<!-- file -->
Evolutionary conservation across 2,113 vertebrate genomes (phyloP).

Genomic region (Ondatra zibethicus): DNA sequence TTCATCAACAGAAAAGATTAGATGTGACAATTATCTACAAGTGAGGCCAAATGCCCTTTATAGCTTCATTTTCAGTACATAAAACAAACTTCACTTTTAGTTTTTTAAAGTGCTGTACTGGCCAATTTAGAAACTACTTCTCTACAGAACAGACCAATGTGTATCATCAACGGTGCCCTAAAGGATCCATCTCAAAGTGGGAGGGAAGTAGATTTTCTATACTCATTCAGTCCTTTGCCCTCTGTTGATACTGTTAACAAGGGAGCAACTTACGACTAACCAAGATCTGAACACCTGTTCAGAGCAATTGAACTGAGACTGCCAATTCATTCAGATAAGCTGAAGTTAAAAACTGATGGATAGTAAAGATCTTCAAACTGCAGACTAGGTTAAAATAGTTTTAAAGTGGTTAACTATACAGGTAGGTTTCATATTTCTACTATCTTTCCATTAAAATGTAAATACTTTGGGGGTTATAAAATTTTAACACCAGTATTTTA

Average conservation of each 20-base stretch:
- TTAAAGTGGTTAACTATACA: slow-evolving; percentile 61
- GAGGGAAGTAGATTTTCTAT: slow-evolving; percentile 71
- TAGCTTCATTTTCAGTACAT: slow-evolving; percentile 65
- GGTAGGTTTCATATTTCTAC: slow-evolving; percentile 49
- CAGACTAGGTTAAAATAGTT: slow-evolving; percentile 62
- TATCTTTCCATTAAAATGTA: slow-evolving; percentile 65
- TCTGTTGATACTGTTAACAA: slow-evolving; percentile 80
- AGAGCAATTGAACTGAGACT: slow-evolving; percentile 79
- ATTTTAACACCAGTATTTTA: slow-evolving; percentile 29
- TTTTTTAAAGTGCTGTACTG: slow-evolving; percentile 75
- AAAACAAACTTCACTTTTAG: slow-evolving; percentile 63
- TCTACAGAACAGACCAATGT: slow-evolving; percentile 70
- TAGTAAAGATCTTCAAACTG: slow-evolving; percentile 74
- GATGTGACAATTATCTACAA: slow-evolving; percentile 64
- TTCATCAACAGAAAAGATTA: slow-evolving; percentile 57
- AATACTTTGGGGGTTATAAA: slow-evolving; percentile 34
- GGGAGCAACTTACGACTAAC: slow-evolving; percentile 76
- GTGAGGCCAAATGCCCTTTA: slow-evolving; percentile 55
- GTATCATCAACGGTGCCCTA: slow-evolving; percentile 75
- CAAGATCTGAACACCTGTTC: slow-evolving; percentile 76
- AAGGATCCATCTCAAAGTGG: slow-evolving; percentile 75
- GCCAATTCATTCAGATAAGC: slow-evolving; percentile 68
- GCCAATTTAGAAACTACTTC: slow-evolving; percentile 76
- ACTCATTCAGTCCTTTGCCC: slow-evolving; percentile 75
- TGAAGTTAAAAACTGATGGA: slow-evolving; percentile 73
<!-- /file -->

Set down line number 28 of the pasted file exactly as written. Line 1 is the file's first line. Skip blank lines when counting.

- TGAAGTTAAAAACTGATGGA: slow-evolving; percentile 73